Subcutaneous injection

A subcutaneous injection (abbreviated as SC, SQ, sub-cu, sub-Q or subcut with SQ being the preferred abbreviation, since it is the only abbreviation listed under the entry for “subcutaneous” in Dorland’s 28th edition) is administered as a bolus into the subcutis, the layer of skin directly below the dermis and epidermis, collectively referred to as the cutis. Subcutaneous injections are highly effective in administering vaccines and medications such as insulin, morphine, diacetylmorphine and goserelin. Subcutaneous, as opposed to intravenous, injection of recreational drugs is referred to as “skin popping.”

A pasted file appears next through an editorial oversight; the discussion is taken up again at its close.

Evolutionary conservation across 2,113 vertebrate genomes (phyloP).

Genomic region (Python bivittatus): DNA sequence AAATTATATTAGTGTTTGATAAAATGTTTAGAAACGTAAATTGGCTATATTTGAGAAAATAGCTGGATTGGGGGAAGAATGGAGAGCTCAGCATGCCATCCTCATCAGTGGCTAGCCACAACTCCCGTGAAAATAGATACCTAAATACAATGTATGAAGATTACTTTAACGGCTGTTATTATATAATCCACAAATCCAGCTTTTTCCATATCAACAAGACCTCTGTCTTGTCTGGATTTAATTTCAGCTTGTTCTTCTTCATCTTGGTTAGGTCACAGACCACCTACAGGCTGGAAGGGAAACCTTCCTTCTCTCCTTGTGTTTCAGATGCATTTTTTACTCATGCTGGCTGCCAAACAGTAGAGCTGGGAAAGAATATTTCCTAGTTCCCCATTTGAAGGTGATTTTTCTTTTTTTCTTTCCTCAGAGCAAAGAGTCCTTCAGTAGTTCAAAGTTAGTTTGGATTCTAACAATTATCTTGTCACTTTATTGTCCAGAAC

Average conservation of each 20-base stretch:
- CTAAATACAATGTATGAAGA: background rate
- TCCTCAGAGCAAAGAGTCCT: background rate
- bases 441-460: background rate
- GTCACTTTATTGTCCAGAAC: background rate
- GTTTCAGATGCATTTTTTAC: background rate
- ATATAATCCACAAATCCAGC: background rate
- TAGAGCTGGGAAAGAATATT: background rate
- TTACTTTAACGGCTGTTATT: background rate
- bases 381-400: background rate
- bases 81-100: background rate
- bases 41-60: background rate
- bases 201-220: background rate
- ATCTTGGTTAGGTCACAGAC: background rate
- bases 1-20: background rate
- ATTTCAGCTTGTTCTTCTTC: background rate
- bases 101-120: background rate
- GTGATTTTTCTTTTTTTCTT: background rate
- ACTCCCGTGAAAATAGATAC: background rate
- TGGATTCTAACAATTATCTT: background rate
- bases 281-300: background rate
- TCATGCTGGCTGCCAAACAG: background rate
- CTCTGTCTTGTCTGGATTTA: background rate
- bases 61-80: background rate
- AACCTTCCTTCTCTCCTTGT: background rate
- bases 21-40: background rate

Insulin syringes are made specifically for self injections and have friendly features:

  • shorter needles, as insulin injections are subcutaneous (under the skin) rather than intramuscular,
  • finer gauge needles, for less pain, and
  • markings in insulin units to simplify drawing a measured dose of insulin.